An ally is any person who takes actions, whether they be big or small, and works in solidarity and partnership with marginalised groups of people to take down the systems that challenge their basic rights, equal access, and ability to thrive in our society. Allyship is a journey of life-long learning.
INSEAD classrooms are a “social” lab for me where the diversity of people really helps me to look at the same problem from so many lenses and perspectives.
To me the most important roles as an ally are to be vigilant, observe and speak up if one sees discrimination, to take an interest for the different communities and to become a role model for others to follow.
When I got accepted into INSEAD the first reaction I got when I told people, was “Who will take care of your child?” instead of “Congratulations! You can do it”. Then when I found out I was pregnant, and I chose not to defer, I was told all sorts of things, like “Think about your child, this is an impossible task, you cannot raise a toddler and be pregnant and do such an intense MBA, stop thinking you can do it all”.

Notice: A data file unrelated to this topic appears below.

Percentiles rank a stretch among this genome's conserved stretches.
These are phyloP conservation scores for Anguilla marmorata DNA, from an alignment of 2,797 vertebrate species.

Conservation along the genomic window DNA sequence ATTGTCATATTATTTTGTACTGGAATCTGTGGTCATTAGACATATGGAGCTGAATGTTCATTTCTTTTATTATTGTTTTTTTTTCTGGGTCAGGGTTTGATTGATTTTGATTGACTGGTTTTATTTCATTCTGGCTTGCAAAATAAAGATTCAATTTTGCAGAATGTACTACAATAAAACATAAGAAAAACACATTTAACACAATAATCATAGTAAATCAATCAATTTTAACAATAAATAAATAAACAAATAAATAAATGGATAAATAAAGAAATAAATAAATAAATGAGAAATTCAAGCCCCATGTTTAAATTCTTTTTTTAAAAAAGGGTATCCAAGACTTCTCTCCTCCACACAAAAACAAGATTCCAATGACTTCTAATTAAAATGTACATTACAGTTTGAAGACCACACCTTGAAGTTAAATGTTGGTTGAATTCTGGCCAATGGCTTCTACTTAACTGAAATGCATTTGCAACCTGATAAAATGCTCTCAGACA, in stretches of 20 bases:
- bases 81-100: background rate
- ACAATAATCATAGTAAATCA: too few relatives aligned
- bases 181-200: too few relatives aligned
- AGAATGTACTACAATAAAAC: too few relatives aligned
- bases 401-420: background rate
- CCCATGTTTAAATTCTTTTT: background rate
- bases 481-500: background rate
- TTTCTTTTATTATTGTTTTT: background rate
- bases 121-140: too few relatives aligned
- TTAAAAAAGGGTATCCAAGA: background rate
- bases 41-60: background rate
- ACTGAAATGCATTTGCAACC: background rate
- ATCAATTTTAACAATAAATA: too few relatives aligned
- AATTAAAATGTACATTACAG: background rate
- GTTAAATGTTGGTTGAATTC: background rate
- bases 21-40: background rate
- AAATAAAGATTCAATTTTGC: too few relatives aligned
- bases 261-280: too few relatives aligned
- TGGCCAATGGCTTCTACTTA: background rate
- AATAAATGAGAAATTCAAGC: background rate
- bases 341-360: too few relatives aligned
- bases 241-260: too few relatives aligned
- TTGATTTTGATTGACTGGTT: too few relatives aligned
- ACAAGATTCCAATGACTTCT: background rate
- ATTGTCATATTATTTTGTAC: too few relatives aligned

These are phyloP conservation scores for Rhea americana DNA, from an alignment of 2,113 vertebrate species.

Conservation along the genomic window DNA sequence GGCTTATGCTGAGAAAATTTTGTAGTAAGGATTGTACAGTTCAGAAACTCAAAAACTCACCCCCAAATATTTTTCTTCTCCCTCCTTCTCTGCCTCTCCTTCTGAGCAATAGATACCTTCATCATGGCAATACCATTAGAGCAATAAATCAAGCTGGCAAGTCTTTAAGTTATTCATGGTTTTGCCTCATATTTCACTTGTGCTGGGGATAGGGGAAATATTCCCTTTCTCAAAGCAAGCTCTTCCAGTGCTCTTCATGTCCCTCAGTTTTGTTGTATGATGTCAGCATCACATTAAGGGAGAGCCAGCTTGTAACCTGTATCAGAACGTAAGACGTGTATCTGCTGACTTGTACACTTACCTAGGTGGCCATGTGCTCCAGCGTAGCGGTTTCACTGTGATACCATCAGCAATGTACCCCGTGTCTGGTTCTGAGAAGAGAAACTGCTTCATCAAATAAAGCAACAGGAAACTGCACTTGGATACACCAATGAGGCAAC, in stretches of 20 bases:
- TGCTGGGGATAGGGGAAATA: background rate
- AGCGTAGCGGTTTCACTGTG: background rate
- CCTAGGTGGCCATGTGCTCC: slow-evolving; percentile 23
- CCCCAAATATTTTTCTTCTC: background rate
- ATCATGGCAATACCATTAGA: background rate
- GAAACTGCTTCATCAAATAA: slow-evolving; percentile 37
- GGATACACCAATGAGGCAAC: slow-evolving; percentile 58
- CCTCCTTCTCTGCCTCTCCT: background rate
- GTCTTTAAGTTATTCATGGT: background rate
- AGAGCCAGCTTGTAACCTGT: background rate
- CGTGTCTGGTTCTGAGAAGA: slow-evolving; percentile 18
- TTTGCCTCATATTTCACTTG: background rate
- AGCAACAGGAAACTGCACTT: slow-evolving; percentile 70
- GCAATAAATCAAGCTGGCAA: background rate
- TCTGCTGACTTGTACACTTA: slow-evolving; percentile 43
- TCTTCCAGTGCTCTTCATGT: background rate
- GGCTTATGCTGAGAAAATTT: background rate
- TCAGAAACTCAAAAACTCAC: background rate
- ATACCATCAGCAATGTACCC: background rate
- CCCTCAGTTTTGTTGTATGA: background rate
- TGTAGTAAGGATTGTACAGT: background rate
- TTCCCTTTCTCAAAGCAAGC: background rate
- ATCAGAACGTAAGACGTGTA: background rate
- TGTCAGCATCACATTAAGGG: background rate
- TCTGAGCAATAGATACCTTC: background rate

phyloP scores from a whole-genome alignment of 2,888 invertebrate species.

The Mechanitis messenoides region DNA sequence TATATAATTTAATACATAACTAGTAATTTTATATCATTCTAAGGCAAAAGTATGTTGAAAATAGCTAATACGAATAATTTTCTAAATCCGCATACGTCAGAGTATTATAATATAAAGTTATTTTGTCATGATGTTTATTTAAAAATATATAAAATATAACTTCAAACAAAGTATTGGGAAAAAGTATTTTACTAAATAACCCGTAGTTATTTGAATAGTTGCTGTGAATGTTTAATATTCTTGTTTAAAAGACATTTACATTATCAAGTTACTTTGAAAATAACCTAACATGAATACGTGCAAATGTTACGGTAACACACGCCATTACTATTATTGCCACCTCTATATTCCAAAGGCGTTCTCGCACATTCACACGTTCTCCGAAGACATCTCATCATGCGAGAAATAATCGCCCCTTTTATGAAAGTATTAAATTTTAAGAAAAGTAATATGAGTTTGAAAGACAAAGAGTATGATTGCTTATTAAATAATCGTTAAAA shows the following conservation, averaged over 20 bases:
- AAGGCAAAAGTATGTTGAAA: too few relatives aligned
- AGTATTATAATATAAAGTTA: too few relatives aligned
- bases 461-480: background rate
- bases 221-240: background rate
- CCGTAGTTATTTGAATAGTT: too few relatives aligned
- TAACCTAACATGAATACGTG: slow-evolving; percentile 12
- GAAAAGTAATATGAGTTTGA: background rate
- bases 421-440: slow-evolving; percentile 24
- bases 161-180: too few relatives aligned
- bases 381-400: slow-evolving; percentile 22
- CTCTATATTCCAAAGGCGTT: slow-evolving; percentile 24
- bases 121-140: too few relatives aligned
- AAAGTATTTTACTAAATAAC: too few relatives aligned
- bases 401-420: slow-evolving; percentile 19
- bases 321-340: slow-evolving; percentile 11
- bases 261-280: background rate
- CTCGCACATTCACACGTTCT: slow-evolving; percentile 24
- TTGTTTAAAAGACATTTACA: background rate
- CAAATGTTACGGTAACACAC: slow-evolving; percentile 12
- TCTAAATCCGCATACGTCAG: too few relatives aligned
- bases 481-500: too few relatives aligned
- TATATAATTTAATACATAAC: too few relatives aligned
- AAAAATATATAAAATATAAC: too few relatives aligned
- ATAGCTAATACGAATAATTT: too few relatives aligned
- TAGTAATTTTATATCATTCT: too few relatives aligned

INSEAD certainly helped me solidify my base and prepared me for a global role.
In celebration of National Coming Out Day, I decided to share my journey to INSEAD, some highlights of my experience so far, and how it’s been shaped by being out on campus. To be out or not to be out—that is the question Before applying to INSEAD, I remember debating whether or not to be ‘out’ in my application. I heard about OUTSEAD—the creatively named LGBTQ+ student club—through my research, but I still wasn’t totally comfortable with the idea. After all, who knows who will be reading my essays, right?